District Six Museum

August 19, 2021
Hair dressing stand

Before its destruction under Apartheid. District Six was a living example of how diversity could be a strengthening characteristic of a community and need not be feared.

It was a community representative of diversity in terms of language, religion, economic class, and place of origin. There were many people living there, including former slaves, merchants, artisans, workers, and immigrants. They had strong ties to the city and the harbour. The Apartheid regime, which began with the National Party’s election to power in 1948, needed the exact opposite message to be internalised by the population, and this was the antithesis of that. District Six Museum is a museum in the former inner-city residential area and, District Six, in Cape Town, South Africa in an old Methodist church.

District Six earned its moniker since it was Cape Town’s sixth municipal district back in 1867. It was formerly known by the unofficial name Kanaldor. Which was purportedly inspired by the network of canals that cut across the city. Therefore, using the district (kanaal is the Afrikaans word for “canal”) to traverse around this area. Lastly, over time, some locals began to refer to the area around Station Square as Kanaladorp (kanala being the Indonesian word for “please”).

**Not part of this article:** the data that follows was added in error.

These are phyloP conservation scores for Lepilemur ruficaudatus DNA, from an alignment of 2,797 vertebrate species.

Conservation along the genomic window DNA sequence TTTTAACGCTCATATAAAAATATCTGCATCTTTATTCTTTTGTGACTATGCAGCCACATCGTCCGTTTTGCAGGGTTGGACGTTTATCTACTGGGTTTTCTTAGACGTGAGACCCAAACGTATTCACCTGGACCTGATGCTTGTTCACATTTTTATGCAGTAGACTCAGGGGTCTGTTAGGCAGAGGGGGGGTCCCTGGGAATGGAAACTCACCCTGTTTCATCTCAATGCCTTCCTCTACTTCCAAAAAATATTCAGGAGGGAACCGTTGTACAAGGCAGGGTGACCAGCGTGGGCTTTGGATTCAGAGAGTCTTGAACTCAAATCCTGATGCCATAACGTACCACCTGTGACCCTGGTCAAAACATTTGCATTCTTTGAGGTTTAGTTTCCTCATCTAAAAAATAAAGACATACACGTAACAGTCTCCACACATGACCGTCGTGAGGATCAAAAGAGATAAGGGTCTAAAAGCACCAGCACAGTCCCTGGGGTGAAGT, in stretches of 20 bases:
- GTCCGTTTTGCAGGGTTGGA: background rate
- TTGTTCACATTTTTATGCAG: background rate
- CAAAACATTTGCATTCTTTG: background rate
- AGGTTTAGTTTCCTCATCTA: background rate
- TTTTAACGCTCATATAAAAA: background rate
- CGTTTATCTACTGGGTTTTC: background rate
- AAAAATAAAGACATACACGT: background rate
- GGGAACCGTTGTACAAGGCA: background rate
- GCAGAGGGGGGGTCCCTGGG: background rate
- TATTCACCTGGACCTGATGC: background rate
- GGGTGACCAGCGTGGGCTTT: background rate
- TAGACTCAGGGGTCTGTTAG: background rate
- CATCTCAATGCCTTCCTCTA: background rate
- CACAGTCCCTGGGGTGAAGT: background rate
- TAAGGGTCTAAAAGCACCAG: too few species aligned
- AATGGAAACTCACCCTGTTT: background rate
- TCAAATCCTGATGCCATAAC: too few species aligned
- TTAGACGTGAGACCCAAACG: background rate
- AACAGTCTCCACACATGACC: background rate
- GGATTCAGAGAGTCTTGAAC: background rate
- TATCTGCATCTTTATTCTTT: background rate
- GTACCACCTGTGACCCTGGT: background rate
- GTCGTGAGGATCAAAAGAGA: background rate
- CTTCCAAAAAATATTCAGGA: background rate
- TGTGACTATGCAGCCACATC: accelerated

As a result, District Six in Cape Town became a primary target for urban demolition.

The Group Areas Act of 1950 designated it as a white area on 11 February 1966. Furthermore by 1982, the community had died out. More than 60,000 people were uprooted. From their homes in District Six. Forced to relocate to the Cape Flats. An arid region outside of Cape Town. Here are more photographs.

It breaks your heart, makes you want to shout, and as a proud South African, I am ashamed of the bigotry that permeated my family tree.

Here are more photographs.


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